For passenger cars the technology is pretty much settled, it will be EVs and now its just a case of needing time for the manufacturing capacity to grow and costs to fall to push ICE out of the new car market, then 15 years or so for the existing ICE vehicles to be flushed through the UK car park to scrapping at end of life.
 

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Arguably ICE is pretty limited, if only by the Carnot cycle efficiency theorem. If you want hugely better combustion efficiency, you have to raise the top temperature used in the burning, but this requires even more high-temperature resistant alloys, not to mention the problems of also burning Nitrogen at these v high temps as done by diesel combustion, but not the old-fashioned petrol progressive-burn combustion. Gas turbine engines in cars have been tried, of course...
 

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Discussion Starter · #11 ·
Arguably ICE is pretty limited, if only by the Carnot cycle efficiency theorem.
I intended this thread to scope out the fact that current battery technology has to change for it to make a progressive path in the future. The connection with heat engines is simply that if it is OK to accept battery tech has to change to make it future-relevant then why the reluctance for heat engines?

Using a REx in a car burning fossil fuels can be more efficient than burning that fuel in a power station for electricity.
 

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Using a REx in a car burning fossil fuels can be more efficient than burning that fuel in a power station for electricity.
If a REx can generate electric power more efficiently than a power station... Why do we bother with power stations? Build arrays of REx's
 

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Discussion Starter · #13 ·
If a REx can generate electric power more efficiently than a power station... Why do we bother with power stations? Build arrays of REx's
How do you install a power station in a car?

The reason a REx in a car can be more efficient than a power station is because it can generate power at 40% while sending a further 40% of the calorific energy to the heating system. So, 80% CHP efficiency.

You can't pipe the waste heat from 60% efficient power stations into cars on the move.
 

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If a REx can generate electric power more efficiently than a power station... Why do we bother with power stations? Build arrays of REx's
Low production efficiency only has environmental ramifications w/ CO2 producing fuels and nuclear— not so much an issue with solar/wind/geothermal/ocean thermal/tidal, etc.
 

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How do you install a power station in a car?

The reason a REx in a car can be more efficient than a power station is because it can generate power at 40% while sending a further 40% of the calorific energy to the heating system. So, 80% CHP efficiency.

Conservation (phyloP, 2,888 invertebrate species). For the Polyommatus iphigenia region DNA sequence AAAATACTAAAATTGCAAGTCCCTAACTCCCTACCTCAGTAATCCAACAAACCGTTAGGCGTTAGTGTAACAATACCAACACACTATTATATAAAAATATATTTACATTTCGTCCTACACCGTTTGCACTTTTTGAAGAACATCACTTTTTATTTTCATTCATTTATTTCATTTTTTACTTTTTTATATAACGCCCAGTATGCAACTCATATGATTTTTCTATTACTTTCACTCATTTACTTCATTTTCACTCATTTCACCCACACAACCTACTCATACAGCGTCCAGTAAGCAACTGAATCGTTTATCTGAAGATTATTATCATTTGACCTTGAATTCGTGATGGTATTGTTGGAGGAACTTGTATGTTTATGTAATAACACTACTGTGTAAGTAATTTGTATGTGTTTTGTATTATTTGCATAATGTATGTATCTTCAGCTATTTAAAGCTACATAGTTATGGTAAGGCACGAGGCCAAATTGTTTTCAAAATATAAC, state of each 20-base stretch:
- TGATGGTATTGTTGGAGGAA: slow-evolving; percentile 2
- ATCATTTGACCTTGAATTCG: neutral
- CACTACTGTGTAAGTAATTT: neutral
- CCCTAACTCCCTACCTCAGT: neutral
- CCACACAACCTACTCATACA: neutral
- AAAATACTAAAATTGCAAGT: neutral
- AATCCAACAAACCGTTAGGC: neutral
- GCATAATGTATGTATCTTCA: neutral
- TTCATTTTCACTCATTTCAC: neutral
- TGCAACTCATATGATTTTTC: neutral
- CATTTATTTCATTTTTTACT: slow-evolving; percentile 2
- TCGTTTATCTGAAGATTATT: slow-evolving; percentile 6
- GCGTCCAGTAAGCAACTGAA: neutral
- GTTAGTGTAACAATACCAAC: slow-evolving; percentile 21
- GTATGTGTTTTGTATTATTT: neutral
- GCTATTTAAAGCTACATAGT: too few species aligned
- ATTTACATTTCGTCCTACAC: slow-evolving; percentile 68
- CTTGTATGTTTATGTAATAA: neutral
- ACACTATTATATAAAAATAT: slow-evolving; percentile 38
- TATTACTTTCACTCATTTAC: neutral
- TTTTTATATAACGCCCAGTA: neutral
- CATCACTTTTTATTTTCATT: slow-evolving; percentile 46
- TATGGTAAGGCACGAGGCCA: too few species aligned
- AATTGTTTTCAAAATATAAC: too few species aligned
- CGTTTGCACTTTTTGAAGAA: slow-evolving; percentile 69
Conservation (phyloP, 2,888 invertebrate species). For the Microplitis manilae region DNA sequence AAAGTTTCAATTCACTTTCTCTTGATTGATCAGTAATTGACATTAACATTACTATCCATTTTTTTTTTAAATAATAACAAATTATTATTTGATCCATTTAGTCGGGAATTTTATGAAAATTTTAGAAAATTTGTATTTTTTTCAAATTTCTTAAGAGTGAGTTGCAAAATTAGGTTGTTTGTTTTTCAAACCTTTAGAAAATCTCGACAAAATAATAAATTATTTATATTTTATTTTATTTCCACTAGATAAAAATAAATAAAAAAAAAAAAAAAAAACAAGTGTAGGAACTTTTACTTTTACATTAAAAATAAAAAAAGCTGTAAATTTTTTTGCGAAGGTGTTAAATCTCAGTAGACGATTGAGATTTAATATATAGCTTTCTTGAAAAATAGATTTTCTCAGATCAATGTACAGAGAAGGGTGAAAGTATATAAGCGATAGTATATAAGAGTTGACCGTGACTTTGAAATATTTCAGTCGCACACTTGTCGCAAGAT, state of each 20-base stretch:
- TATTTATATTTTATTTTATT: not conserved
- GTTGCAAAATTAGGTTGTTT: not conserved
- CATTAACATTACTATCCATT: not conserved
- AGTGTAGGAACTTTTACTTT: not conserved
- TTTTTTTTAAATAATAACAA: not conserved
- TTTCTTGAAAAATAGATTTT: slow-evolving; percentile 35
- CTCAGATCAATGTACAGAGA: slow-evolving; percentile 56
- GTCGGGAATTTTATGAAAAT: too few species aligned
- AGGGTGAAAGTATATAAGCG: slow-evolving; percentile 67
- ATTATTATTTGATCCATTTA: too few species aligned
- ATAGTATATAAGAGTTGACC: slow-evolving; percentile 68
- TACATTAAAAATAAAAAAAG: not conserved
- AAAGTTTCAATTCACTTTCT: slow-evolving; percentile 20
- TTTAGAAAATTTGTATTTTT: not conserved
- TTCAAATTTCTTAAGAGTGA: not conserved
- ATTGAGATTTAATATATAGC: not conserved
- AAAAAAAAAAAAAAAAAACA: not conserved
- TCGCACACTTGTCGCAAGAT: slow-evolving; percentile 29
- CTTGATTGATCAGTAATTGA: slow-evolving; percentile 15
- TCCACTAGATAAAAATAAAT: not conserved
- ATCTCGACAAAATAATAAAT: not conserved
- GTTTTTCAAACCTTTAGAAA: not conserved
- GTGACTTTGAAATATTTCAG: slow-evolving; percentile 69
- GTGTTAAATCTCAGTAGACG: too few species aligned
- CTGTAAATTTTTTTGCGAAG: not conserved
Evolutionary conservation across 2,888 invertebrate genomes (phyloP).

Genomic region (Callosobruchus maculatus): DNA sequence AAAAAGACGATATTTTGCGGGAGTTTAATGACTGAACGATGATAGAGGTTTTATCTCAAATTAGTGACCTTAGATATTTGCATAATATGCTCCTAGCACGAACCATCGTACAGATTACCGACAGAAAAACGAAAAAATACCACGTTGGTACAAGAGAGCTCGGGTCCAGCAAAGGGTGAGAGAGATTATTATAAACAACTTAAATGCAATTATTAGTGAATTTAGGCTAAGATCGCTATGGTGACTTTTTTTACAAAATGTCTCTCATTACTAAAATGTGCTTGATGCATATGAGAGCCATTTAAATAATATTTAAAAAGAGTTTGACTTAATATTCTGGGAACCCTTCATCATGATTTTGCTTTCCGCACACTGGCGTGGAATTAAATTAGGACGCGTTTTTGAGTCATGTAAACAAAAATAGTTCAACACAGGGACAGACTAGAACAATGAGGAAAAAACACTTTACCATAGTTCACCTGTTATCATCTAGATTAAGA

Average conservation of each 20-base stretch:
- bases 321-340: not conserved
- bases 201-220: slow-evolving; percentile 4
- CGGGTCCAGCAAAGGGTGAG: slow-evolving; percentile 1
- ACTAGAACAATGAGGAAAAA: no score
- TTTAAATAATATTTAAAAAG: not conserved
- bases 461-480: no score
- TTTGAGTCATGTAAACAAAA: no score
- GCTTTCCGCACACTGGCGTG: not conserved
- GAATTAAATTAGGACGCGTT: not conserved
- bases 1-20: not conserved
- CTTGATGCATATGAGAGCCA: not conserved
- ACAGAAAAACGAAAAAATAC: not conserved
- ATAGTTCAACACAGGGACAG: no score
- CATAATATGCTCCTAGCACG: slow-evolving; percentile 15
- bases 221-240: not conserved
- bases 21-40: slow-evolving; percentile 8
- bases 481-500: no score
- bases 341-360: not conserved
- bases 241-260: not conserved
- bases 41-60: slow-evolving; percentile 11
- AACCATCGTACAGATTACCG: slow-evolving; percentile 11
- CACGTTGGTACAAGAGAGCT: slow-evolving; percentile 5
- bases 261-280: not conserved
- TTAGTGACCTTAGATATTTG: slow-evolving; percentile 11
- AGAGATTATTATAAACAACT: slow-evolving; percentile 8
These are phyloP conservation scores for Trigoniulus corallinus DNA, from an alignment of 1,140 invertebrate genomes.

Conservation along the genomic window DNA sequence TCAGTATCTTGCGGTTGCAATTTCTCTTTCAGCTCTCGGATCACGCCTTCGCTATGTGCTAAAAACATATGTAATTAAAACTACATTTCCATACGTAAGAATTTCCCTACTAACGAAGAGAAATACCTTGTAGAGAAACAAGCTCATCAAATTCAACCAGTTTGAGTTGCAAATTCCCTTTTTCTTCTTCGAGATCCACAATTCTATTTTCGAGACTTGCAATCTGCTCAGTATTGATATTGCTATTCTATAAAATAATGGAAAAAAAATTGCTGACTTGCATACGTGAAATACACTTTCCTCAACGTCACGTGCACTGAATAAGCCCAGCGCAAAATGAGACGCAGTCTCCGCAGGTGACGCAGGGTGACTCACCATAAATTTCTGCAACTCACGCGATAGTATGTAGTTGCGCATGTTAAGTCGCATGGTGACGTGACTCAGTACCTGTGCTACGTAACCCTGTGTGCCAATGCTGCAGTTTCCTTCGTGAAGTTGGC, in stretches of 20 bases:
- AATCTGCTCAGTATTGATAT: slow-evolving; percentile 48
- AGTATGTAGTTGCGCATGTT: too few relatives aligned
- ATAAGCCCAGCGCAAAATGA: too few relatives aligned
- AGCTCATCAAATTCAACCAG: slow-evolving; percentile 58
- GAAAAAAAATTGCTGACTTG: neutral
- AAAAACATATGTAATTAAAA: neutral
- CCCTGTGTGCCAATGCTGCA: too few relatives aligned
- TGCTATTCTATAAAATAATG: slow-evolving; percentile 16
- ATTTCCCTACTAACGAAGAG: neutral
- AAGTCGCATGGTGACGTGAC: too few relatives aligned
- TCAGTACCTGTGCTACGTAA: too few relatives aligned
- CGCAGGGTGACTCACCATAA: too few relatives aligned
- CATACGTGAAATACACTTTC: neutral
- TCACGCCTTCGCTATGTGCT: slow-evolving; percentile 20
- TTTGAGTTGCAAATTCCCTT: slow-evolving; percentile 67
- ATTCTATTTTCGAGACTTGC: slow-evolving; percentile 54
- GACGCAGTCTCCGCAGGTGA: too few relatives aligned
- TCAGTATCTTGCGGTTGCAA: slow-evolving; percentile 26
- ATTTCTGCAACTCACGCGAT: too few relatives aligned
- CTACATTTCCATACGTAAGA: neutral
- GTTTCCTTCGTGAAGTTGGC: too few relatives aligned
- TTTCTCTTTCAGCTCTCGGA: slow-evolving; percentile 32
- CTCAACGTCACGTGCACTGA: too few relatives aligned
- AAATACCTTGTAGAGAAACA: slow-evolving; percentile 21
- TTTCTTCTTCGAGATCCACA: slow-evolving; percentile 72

You can't pipe the waste heat from 60% efficient power stations into cars on the move.
Two words.

Heat pump.
 

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How do you install a power station in a car?

The reason a REx in a car can be more efficient than a power station is because it can generate power at 40% while sending a further 40% of the calorific energy to the heating system. So, 80% CHP efficiency.

You can't pipe the waste heat from 60% efficient power stations into cars on the move.
Assuming that the waste heat is actually useful.

Maybe in a Montana winter most of it is.
 

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The details you've put down there are really interesting thanks Donald, but you've only shown that Li(MO)x-C is reaching it's peak energy density. But equally important are developments in terms of cost to manufacture, minimisation of environmentally sensitive materials, longevity and charge rates? So you're not looking at a "system" in terms of this battery chemistry, but one aspect of the battery.

LFP batteries at half the price or less with even greater lifespans and charge rates would still be massively useful and drive uptake. Much like the main thing driving solar panels has been the rapid reduction in manufacturing costs, not primarily increases in efficiency.

Internal combustion engines as a system (efficiency, cost to manufacture, reliability etc) are surely much closer to being fully optimised.
 

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Discussion Starter · #20 · (Edited)
The details you've put down there are really interesting thanks Donald, but you've only shown that Li(MO)x-C is reaching it's peak energy density. But equally important are developments in terms of cost to manufacture, minimisation of environmentally sensitive materials, longevity and charge rates? So you're not looking at a "system" in terms of this battery chemistry, but one aspect of the battery.
Correct.

The ongoing improvements are in longevity, material availability, cost, manufacturability, reliability, recyclability, etcc..

Yes. And I have no reason to doubt plenty potential gains in those areas.

But not in mass.

So the cells of a 500kWh BEV's battery alone would weight at least 1,500kg. Not practical.

Volume is almost maximised now but some scant gains still to be made there.

This was just to show the limits of mass; Wh/kg for L(MO)x-C, and nothing else.

LFP batteries at half the price or less with even greater lifespans and charge rates would still be massively useful and drive uptake.
100% agree.

Internal combustion engines as a system (efficiency, cost to manufacture, reliability etc) are surely much closer to being fully optimised.
That's my point. ICE, like L(MO)x-C, yes, pretty close but still room for improvement.

The issue is that people want to talk about batteries beyond L(MO)x-C, as well they might and we're all looking forward to that. In which case, why are they so eager to disregard heat engines beyond ICE? Do you see my point?

Seems a bit 'dishonest' to sing loudly about the golden age of BEVs to come by discussing future battery tech, while critiquing heat engines only with reference to current ICE technology. What if we reversed that paradigm; we can only discuss today's battery technology when looking at future radical heat engine developments? That wouldn't seem fair, right?